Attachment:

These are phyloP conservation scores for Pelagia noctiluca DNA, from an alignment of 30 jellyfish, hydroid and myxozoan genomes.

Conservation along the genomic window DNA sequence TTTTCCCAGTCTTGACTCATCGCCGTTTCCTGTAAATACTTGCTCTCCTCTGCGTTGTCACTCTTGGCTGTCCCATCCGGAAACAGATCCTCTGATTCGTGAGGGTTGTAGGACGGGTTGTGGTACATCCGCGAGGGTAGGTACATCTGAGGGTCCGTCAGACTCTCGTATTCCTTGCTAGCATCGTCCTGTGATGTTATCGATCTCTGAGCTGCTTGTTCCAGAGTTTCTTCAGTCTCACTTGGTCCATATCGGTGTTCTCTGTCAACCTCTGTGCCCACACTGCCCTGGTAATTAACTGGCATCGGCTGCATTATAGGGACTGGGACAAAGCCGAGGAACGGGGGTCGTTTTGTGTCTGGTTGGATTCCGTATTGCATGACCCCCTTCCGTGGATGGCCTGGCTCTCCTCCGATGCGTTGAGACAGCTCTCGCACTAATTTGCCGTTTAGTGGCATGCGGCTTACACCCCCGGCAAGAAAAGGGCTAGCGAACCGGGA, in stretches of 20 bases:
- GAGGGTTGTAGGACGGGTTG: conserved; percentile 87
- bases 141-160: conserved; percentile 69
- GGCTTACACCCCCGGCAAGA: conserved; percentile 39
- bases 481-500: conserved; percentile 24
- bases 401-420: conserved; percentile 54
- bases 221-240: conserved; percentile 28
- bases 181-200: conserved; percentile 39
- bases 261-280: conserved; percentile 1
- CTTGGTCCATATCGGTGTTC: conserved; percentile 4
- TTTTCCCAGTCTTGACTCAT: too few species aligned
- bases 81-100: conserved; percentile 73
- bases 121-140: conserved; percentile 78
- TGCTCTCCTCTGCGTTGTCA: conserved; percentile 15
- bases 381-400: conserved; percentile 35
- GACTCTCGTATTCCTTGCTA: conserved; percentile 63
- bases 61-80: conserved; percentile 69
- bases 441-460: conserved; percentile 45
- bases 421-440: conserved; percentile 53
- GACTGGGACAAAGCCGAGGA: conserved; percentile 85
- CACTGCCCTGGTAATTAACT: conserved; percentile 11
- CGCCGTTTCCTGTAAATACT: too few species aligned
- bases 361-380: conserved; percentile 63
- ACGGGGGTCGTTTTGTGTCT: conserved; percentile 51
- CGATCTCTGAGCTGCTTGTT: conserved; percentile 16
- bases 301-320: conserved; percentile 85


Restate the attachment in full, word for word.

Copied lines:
These are phyloP conservation scores for Pelagia noctiluca DNA, from an alignment of 30 jellyfish, hydroid and myxozoan genomes.

Conservation along the genomic window DNA sequence TTTTCCCAGTCTTGACTCATCGCCGTTTCCTGTAAATACTTGCTCTCCTCTGCGTTGTCACTCTTGGCTGTCCCATCCGGAAACAGATCCTCTGATTCGTGAGGGTTGTAGGACGGGTTGTGGTACATCCGCGAGGGTAGGTACATCTGAGGGTCCGTCAGACTCTCGTATTCCTTGCTAGCATCGTCCTGTGATGTTATCGATCTCTGAGCTGCTTGTTCCAGAGTTTCTTCAGTCTCACTTGGTCCATATCGGTGTTCTCTGTCAACCTCTGTGCCCACACTGCCCTGGTAATTAACTGGCATCGGCTGCATTATAGGGACTGGGACAAAGCCGAGGAACGGGGGTCGTTTTGTGTCTGGTTGGATTCCGTATTGCATGACCCCCTTCCGTGGATGGCCTGGCTCTCCTCCGATGCGTTGAGACAGCTCTCGCACTAATTTGCCGTTTAGTGGCATGCGGCTTACACCCCCGGCAAGAAAAGGGCTAGCGAACCGGGA, in stretches of 20 bases:
- GAGGGTTGTAGGACGGGTTG: conserved; percentile 87
- bases 141-160: conserved; percentile 69
- GGCTTACACCCCCGGCAAGA: conserved; percentile 39
- bases 481-500: conserved; percentile 24
- bases 401-420: conserved; percentile 54
- bases 221-240: conserved; percentile 28
- bases 181-200: conserved; percentile 39
- bases 261-280: conserved; percentile 1
- CTTGGTCCATATCGGTGTTC: conserved; percentile 4
- TTTTCCCAGTCTTGACTCAT: too few species aligned
- bases 81-100: conserved; percentile 73
- bases 121-140: conserved; percentile 78
- TGCTCTCCTCTGCGTTGTCA: conserved; percentile 15
- bases 381-400: conserved; percentile 35
- GACTCTCGTATTCCTTGCTA: conserved; percentile 63
- bases 61-80: conserved; percentile 69
- bases 441-460: conserved; percentile 45
- bases 421-440: conserved; percentile 53
- GACTGGGACAAAGCCGAGGA: conserved; percentile 85
- CACTGCCCTGGTAATTAACT: conserved; percentile 11
- CGCCGTTTCCTGTAAATACT: too few species aligned
- bases 361-380: conserved; percentile 63
- ACGGGGGTCGTTTTGTGTCT: conserved; percentile 51
- CGATCTCTGAGCTGCTTGTT: conserved; percentile 16
- bases 301-320: conserved; percentile 85